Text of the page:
On the ADA Anniversary – July 26 and throughout the year, celebrate the progress made through implementation of the Americans with Disabilities Act (ADA) in your workplaces, schools and communities. While much progress has been made, much remains to be done.
The Americans with Disabilities Act (ADA) of 1990 and the ADA Amendments Act (ADAAA) of 2008 give civil rights protections to individuals with disabilities similar to those provided to individuals on the basis of race, color, sex, national origin, age, and religion.
The ADA and the ADAAA are not affirmative action laws. Instead, they protect Americans with disabilities against acts of discrimination on the basis of their disability. The intent of the ADA and ADAAA is to guarantee that people with disabilities have equal opportunity to access to businesses, employment, transportation, State and local government programs and services, and telecommunications.
The ADA protects over 54 million Americans with disabilities against discrimination on the basis of their disability. Disabilities are defined as physical or mental impairments that substantially limit one or more of their daily activities, such as working, walking, talking, seeing, hearing, or caring for oneself. People who have a record of such an impairment (for example, someone who has had a heart attack or was treated for cancer) and those regarded as having an impairment (whether or not they actually have a disability) are also protected.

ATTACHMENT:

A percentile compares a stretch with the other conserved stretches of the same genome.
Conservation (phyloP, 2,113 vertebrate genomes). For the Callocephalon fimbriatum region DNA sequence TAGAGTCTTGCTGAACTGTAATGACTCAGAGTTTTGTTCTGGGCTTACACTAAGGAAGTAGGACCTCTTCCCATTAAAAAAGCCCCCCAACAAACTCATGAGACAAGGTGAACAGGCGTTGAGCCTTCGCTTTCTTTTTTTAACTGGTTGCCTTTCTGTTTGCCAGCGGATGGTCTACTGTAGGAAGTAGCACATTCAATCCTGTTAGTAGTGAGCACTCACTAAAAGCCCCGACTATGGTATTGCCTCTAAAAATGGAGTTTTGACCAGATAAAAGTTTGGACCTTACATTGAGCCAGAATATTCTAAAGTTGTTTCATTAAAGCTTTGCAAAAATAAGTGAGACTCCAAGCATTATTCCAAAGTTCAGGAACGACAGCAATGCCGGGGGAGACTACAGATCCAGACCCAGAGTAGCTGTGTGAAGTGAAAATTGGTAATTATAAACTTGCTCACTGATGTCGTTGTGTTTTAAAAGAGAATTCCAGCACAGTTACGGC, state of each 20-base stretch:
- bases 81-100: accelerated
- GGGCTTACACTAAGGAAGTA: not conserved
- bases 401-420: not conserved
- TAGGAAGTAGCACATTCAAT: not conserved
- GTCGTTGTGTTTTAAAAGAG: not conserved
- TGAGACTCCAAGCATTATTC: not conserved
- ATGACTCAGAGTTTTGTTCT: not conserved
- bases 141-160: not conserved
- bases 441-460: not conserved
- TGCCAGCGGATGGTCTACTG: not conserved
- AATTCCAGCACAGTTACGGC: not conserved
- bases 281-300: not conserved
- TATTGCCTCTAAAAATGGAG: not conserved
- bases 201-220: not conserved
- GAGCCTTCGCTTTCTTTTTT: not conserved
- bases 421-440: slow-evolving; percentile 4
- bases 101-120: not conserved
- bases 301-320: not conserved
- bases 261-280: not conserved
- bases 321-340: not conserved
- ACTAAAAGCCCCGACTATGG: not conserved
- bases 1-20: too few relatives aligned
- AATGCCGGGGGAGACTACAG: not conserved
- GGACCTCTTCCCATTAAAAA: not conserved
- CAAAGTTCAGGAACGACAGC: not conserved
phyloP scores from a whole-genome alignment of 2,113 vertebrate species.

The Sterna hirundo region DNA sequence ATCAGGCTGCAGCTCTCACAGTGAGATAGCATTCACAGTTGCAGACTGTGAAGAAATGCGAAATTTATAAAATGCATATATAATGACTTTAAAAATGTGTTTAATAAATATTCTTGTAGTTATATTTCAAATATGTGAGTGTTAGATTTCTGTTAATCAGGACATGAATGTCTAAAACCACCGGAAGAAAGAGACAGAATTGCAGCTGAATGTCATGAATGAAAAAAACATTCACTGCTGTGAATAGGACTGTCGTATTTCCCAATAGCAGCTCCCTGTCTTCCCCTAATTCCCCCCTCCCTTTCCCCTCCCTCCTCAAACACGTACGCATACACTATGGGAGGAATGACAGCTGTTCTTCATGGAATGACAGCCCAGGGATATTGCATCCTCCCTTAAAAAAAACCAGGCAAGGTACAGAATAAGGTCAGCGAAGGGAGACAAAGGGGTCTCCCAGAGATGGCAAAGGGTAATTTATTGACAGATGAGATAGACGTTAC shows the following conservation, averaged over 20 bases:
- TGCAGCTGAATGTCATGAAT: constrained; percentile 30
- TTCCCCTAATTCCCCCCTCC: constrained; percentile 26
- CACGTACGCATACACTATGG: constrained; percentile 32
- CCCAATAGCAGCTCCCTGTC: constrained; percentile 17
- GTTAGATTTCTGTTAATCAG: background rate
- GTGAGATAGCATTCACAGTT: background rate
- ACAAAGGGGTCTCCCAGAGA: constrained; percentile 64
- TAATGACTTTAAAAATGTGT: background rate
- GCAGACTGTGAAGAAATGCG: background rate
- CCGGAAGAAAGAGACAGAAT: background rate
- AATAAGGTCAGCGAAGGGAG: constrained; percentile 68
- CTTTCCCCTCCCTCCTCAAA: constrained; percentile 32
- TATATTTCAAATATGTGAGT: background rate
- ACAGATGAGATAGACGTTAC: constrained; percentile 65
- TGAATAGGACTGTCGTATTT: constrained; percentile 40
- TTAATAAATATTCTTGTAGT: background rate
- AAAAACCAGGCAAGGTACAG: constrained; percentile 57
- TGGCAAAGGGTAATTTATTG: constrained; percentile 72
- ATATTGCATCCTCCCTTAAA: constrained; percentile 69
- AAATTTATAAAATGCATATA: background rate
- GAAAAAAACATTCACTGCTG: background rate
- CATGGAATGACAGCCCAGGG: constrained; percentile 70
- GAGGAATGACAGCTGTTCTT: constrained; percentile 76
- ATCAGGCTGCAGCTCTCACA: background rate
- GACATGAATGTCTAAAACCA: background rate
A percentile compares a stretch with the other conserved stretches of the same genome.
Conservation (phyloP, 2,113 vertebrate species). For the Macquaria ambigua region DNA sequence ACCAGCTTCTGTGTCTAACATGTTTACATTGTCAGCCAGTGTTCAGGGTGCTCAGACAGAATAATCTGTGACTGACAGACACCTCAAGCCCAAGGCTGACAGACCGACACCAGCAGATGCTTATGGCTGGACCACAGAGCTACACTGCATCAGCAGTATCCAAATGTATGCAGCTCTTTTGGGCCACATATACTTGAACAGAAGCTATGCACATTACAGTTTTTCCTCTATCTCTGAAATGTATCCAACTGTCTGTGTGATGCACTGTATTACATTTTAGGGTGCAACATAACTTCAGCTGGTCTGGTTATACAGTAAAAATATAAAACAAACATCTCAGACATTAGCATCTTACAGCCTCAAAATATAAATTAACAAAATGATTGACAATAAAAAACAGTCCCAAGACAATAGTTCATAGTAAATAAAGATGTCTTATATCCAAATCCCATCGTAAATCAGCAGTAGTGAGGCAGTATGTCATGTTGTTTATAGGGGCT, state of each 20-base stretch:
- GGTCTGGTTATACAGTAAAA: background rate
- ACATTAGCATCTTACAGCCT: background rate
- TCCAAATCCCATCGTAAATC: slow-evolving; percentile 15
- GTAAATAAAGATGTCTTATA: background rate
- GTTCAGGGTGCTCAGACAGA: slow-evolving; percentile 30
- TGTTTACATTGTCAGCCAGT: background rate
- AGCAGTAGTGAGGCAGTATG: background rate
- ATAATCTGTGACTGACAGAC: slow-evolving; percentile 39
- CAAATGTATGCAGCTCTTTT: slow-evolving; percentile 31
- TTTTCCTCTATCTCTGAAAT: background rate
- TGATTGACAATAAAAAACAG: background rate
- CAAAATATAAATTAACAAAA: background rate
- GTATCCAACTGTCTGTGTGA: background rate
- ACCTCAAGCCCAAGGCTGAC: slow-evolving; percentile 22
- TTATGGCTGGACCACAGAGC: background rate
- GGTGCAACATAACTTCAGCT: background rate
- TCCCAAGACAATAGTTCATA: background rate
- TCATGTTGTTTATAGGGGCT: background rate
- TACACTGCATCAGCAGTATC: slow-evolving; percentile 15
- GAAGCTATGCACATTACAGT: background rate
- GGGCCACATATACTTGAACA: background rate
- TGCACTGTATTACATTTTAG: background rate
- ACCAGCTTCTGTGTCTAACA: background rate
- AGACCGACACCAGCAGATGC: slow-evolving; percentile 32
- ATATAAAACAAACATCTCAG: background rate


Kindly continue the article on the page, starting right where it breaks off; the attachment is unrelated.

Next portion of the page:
In the weeks leading up to the ADA Anniversary on July 26, groups of people with disabilities, Centers for Independent Living (CIL), disability organizations, and State and local governments will be celebrating the full and active participation in community life made possible by the Americans with Disabilities Act.
History of ADA
The Americans with Disabilities Act (ADA) of 1990 is the most comprehensive federal civil rights law that protects qualified individuals with disabilities from discrimination and a historical benchmark and a milestone in America’s commitment to provide access and equal opportunity for all of its citizens. Former President George H.W. Bush signed the ADA into law on July 26, 1990 in front of 3,000 people on the White House lawn and stated:
“Three weeks ago we celebrated our nation’s Independence Day. Today we’re here to rejoice in and celebrate another ‘independence day,’ one that is long overdue. With today’s signing of the landmark Americans for Disabilities Act, every man, woman, and child with a disability can now pass through once-closed doors into a bright new era of equality, independence, and freedom.”